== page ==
A message to the profession from GMC Chair Professor Dame Carrie MacEwen
There can’t be a single person in this country who is unaware of the pressures facing the health service and how this is impacting patients in need of care.
For those caught up in these challenges on a daily basis, from staff shortages to lack of space, patient delays to unserviceable demand, the situation is causing deep distress. Doctors from all regions and in every grade and specialty are struggling to provide the care that patients deserve, despite their best attempts.
None of us wants to work in this way. And I know that there are severe concerns about the impact these difficulties have, not only on the patients we are treating, but also on those treating them – leading to the debilitating and damaging feeling of moral injury. That’s why our role is to support you to deliver the best possible care.
It is clear that there’s no switch that we, the GMC, can flick to magically fix things, but that doesn’t mean we don’t have a part to play in improving the situation. We know that the environments in which you work determine how you do your job, and we’re committed to using our energies and influence to improve them. Whether that’s helping to implement workplace cultures that allow every doctor to thrive, sharing our extensive data with employers to pinpoint how to make the most out of the existing and future workforce or making revalidation as supportive, flexible and meaningful as it can be.
My belief is that solutions do not occur as some seismic event but appear in the small improvements that each of us, at all levels, can make every day, be that individual practitioners, medical regulators or other health bodies. There is a fear that energy and hope may be waning. But from my conversations with colleagues across the system, I know that everyone shares a great will to turn the tide, and a passionate belief that we must not allow this to become the status quo.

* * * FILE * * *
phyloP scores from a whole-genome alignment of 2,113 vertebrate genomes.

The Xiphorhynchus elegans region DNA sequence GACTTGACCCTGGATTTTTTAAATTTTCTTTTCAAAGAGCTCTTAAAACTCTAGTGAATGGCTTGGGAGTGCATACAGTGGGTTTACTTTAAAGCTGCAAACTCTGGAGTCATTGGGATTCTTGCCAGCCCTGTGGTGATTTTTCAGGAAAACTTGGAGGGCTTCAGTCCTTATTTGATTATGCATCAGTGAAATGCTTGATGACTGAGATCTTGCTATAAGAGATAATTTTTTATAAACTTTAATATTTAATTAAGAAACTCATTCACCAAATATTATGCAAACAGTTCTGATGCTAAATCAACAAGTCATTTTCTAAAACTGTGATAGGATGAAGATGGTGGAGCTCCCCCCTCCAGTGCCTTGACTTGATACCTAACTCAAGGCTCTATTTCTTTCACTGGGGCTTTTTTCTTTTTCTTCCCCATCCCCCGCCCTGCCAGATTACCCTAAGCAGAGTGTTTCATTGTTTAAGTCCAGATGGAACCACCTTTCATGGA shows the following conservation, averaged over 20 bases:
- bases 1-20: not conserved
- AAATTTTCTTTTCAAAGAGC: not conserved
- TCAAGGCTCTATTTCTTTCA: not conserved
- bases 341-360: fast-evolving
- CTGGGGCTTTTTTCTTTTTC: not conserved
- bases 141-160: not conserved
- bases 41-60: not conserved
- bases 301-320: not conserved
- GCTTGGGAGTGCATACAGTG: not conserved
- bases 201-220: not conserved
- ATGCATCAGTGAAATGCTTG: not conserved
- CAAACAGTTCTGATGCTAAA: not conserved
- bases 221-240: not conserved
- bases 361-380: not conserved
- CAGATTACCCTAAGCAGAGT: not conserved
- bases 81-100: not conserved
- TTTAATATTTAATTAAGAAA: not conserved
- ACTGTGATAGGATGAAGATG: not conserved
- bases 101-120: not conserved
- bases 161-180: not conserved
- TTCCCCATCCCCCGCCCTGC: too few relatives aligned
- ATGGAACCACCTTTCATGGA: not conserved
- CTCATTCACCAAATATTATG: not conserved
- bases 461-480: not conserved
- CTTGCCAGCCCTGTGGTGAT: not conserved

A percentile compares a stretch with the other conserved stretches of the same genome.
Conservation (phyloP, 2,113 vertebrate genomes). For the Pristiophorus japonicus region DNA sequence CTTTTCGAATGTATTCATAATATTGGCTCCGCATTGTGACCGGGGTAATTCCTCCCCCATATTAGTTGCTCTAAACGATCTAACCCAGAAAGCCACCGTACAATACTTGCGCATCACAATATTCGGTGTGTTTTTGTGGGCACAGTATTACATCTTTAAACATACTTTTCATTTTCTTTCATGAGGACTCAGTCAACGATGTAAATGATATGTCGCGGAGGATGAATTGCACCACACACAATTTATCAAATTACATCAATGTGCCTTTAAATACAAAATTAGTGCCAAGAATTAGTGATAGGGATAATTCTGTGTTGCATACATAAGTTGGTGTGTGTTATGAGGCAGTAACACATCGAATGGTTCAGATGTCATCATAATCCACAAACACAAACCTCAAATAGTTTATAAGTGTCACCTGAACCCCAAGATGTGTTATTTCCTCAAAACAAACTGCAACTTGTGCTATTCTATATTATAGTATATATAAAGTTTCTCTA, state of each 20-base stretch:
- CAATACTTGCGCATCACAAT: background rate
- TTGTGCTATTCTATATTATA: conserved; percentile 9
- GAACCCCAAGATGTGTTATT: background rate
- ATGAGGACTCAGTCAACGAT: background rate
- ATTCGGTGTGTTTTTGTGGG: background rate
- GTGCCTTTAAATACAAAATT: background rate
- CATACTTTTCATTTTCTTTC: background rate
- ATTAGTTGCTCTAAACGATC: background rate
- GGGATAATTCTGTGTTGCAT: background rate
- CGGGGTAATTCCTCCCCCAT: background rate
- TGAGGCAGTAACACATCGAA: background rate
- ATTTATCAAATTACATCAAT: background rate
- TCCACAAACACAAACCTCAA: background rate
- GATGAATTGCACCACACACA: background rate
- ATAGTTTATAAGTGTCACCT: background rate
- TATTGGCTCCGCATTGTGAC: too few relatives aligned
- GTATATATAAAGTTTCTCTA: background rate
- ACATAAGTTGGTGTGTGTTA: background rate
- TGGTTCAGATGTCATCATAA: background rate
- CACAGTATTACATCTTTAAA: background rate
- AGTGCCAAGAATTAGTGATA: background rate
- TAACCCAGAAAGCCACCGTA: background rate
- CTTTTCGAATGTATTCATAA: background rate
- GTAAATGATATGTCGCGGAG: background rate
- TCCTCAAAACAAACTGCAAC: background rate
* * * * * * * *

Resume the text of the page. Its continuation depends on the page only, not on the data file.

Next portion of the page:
We have committed to taking account of the circumstances in which doctors are working should concerns be raised about them, and I reiterate that again here.
But I also want to make the point that I’ve heard many of you making – that the answer to the present difficulties must not be a degradation of patient care. It is in no-one’s interests to accept slippage in the high professional standards we have set ourselves. That’s why we will continue to do all we can to improve things for you and your patients, as you strive to do all you can for those in your care.
I encourage you to use our webpages designed to help you apply our guidance in practice. Many are also finding it helpful to record the decisions they’re taking in the context of these extraordinary pressures. I would encourage all doctors to do this.
Remember that, even in the most difficult of circumstances, you are lifting spirits, improving outcomes and transforming lives. Take time to acknowledge these positives and take pride in all that you’ve done and continue to do.
With my warmest regards,
Chair of the General Medical Council